And that’s not the only problem — we’re only just beginning. Officially, the prosecution is supposed to oversee MPCID’s investigations. In practice, time after time it turns out it doesn’t have a clue. You ask about a specific investigation, and the prosecution simply has no way of knowing its status. In practice, to quote our data sheet, “the division between the two bodies creates a situation in which the IDF does not currently have one body which runs and centralizes the treatment of complaints, follows the advancement of the investigation and checking processes, measures the length of investigations and has a systematic view intended for heightening the effectiveness of investigations and their fulfilling.”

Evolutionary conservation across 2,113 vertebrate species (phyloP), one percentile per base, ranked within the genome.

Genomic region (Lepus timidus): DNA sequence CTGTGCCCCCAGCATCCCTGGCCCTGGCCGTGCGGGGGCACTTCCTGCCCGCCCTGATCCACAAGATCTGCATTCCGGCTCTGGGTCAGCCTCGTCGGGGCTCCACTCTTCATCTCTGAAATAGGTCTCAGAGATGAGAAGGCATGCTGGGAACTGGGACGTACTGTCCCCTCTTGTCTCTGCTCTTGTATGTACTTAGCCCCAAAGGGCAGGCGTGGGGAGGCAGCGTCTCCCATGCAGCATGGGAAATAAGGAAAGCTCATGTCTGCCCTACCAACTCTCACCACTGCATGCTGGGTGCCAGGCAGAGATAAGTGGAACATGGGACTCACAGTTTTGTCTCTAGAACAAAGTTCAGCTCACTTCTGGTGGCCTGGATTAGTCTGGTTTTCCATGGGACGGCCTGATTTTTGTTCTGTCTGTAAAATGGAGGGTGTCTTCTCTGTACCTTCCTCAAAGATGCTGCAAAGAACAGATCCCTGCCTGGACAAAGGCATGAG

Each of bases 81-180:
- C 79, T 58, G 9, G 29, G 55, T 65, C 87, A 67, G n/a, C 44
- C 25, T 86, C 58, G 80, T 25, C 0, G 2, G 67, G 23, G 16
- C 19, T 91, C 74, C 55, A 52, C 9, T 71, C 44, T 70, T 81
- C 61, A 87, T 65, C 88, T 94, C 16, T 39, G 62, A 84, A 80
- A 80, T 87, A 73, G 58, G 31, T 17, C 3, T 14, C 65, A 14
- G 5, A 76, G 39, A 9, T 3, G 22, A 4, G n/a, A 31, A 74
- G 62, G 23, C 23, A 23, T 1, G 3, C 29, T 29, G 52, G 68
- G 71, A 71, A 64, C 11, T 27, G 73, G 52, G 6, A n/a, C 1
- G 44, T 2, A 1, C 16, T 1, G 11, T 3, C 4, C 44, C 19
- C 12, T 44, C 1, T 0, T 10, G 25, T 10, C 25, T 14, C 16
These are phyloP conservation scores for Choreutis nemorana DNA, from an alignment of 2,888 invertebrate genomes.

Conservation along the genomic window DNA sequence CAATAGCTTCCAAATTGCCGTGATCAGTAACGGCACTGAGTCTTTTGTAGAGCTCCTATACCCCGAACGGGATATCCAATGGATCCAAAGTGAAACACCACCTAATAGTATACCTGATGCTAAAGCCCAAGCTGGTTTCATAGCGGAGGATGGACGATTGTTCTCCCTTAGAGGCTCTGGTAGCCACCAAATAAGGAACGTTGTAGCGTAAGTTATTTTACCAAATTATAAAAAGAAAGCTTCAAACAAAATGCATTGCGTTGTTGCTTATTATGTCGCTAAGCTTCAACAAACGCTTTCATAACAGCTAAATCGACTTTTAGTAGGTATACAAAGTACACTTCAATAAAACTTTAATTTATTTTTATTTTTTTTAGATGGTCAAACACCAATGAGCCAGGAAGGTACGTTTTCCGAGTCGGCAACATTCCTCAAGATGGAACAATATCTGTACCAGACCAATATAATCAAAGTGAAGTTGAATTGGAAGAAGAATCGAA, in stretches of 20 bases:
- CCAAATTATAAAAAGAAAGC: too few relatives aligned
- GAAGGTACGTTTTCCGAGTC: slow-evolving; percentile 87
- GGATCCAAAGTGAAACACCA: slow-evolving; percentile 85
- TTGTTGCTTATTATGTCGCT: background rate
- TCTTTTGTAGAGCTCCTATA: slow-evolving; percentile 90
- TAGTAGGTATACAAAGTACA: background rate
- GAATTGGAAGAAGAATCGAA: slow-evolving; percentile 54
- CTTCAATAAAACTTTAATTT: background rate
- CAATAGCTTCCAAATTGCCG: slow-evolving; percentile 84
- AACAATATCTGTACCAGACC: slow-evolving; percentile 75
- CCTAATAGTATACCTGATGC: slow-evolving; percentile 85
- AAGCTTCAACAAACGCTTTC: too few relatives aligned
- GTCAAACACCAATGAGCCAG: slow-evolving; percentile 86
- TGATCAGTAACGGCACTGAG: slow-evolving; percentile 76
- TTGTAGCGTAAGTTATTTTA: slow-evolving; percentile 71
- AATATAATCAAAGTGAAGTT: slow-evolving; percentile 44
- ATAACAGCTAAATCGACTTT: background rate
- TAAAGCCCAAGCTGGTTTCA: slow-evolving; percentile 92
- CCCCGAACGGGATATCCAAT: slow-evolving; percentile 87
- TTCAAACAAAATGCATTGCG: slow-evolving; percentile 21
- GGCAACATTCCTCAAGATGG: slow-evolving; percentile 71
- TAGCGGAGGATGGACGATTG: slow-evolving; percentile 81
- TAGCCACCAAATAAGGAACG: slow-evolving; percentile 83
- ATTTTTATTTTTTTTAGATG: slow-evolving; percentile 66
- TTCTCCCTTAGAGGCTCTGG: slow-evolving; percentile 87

And so we find ourselves with cases like the investigation of the death of Musab Badwan Ashak Dan’a, where after three years of investigation the MPCID investigators had less information than they had when the investigation began, after managing to lose a medical file. And of course, no one at the prosecution was standing over their shoulder with a stopwatch asking what’s going on, because as things stand the prosecution has no clue as to how an investigation is going.

The Turkel Commission, which published its report in February 2013, noticed that IDF investigation procedures are not tight enough and demanded tighter controls and fixed time tables for investigations and prosecution decisions on cases. It realized that the element of time is critical: if an effective investigation does not take place within a short while, evidence will disappear and human memory will fade on its own, even without malicious tampering.